One of my favorite indirect measures occurred in a study of radio station listening preferences. Rather than conducting an obtrusive survey or interview about favorite radio stations, the researchers went to local auto dealers and garages and checked all cars that were being serviced to see what station the radio was currently tuned to. In a similar manner, if you want to know magazine preferences, you might rummage through the trash of your sample or even stage a door-to-door magazine recycling effort.

These examples illustrate one of the most important points about indirect measures — you have to be very careful about the ethics of this type of measurement. In an indirect measure you are, by definition, collecting information without the respondent’s knowledge. In doing so, you may be violating their right to privacy and you are certainly not using informed consent. Of course, some types of information may be public and therefore not involve an invasion of privacy.

There may be times when an indirect measure is appropriate, readily available and ethical. Just as with all measurement, however, you should be sure to attempt to estimate the reliability and validity of the measures. For instance, collecting radio station preferences at two different time periods and correlating the results might be useful for assessing test-retest reliability. Or, you can include the indirect measure along with other direct measures of the same construct (perhaps in a pilot study) to help establish construct validity.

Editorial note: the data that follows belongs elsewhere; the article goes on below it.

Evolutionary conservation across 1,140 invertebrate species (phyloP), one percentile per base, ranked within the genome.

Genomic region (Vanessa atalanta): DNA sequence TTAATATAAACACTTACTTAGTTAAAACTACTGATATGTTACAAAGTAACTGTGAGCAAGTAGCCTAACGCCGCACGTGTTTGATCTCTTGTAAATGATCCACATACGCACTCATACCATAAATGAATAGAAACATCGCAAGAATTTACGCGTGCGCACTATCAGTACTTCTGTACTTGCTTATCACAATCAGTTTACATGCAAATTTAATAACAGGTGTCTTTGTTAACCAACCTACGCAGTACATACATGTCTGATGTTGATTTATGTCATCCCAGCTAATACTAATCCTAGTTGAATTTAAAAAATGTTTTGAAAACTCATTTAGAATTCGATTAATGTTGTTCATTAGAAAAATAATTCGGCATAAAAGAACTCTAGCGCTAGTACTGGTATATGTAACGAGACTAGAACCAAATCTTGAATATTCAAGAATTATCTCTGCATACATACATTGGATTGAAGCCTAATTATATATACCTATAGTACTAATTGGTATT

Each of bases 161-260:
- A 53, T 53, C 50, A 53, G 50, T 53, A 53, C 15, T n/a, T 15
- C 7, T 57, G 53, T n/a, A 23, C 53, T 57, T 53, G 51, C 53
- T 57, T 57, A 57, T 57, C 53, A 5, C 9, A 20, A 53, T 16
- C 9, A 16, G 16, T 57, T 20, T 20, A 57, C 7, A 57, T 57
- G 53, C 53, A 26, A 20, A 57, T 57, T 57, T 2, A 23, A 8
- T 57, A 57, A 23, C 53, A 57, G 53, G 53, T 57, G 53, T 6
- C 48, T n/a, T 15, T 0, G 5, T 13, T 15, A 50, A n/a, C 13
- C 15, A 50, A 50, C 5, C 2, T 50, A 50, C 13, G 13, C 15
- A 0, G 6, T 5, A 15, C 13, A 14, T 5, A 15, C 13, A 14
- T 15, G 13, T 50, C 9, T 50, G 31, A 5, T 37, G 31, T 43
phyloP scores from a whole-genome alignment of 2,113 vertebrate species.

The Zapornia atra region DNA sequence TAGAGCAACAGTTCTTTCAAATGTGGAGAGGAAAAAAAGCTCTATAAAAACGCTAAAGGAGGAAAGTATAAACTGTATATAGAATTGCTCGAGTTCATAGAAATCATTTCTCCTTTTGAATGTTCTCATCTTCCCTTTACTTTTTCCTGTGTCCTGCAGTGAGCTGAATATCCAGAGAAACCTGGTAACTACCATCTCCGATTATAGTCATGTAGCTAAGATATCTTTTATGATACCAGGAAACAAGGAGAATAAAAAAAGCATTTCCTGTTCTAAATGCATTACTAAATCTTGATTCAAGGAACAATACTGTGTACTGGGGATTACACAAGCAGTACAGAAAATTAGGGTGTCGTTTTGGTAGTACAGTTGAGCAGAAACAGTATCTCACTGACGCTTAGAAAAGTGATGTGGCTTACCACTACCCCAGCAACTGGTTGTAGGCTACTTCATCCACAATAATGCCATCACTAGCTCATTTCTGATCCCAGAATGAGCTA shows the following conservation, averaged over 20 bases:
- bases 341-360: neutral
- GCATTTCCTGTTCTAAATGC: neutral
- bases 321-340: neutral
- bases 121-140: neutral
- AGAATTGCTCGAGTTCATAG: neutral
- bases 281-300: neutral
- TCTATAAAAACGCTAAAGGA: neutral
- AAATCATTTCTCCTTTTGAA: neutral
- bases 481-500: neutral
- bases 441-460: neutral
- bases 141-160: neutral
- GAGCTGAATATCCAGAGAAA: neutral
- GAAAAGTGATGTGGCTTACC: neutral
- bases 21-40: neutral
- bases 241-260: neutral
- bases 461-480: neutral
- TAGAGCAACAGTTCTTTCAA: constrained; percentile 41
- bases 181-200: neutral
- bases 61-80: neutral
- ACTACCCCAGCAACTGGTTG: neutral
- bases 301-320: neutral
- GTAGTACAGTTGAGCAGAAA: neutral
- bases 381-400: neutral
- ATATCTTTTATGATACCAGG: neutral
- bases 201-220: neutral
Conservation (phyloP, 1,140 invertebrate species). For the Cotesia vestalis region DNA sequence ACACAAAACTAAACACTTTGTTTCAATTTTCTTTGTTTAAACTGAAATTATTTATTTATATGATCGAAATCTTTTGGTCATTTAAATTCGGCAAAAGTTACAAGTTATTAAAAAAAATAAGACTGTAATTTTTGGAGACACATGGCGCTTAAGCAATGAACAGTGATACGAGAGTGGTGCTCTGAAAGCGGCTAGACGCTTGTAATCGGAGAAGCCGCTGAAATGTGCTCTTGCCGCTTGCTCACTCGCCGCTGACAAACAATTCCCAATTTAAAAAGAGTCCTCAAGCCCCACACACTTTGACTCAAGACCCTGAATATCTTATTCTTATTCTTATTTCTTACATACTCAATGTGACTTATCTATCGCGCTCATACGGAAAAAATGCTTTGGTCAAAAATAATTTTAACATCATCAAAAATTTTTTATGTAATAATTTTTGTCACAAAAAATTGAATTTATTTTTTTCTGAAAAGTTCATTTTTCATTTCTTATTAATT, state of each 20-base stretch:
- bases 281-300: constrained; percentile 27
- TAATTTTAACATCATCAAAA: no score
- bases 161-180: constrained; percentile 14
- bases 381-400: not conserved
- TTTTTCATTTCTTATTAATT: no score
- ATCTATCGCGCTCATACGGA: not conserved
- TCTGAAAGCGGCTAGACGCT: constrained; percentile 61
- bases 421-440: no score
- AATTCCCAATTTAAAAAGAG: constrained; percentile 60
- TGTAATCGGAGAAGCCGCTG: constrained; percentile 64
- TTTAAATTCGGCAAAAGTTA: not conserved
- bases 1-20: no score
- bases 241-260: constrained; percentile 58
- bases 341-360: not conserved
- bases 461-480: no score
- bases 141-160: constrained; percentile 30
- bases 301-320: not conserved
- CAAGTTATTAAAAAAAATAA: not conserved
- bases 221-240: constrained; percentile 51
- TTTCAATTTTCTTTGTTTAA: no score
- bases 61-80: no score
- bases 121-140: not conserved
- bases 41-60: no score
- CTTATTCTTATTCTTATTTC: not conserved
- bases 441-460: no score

Source: Trochim, W. M. K. Research Methods Knowledge Base. (online resource) Unobtrusive Measures: Indirect Measures.


A type of direct observation that emphasizes observing and recording actual situations and behavior, rather than reported or recalled behavior. Observations may focus on individuals, a location (a home or water collection site), or event (healing ceremony). The observer records as much behavior as possible, including actions, conversations, and descriptions of the areas and persons observed. Often, a checklist of topics to observe is developed to guide the observers. (WV 2000)


Part 1: Documents Describing the Method

IFRCHandbook for Monitoring & Evaluation, 1st Edition. International Federation of Red Cross & Red Crescent Societies. Geneva, Switzerland. October 2002. Accessible here.

IFRCHow to conduct a food security assessment: A step-by-step guide for National Societies in Africa. 2nd Edition. International Federation of Red Cross and Red Crescent Societies. Geneva, Switzerland. 2006. Accessible here.

UNHCR. Handbook for Emergencies, Third Edition. United Nations High Commissioner for Refugees, Emergency Preparedness and Response Section. Geneva, Switzerland. February 2007. Accessible here.

UNHCR. The UNHCR Tool for Participatory Assessment in Emergency Operations, First Edition. United Nations High Commissioner for Refugees. Geneva, Switzerland. May 2006. Accessible here.

Part 2: Documents Utilizing the Method

WV. Rapid Assessment Procedures (RAP): Addressing the Perceived Needs of Internally Displaced Persons in Gulu District, Uganda. World Vision. 14 September 2000. Accessible here.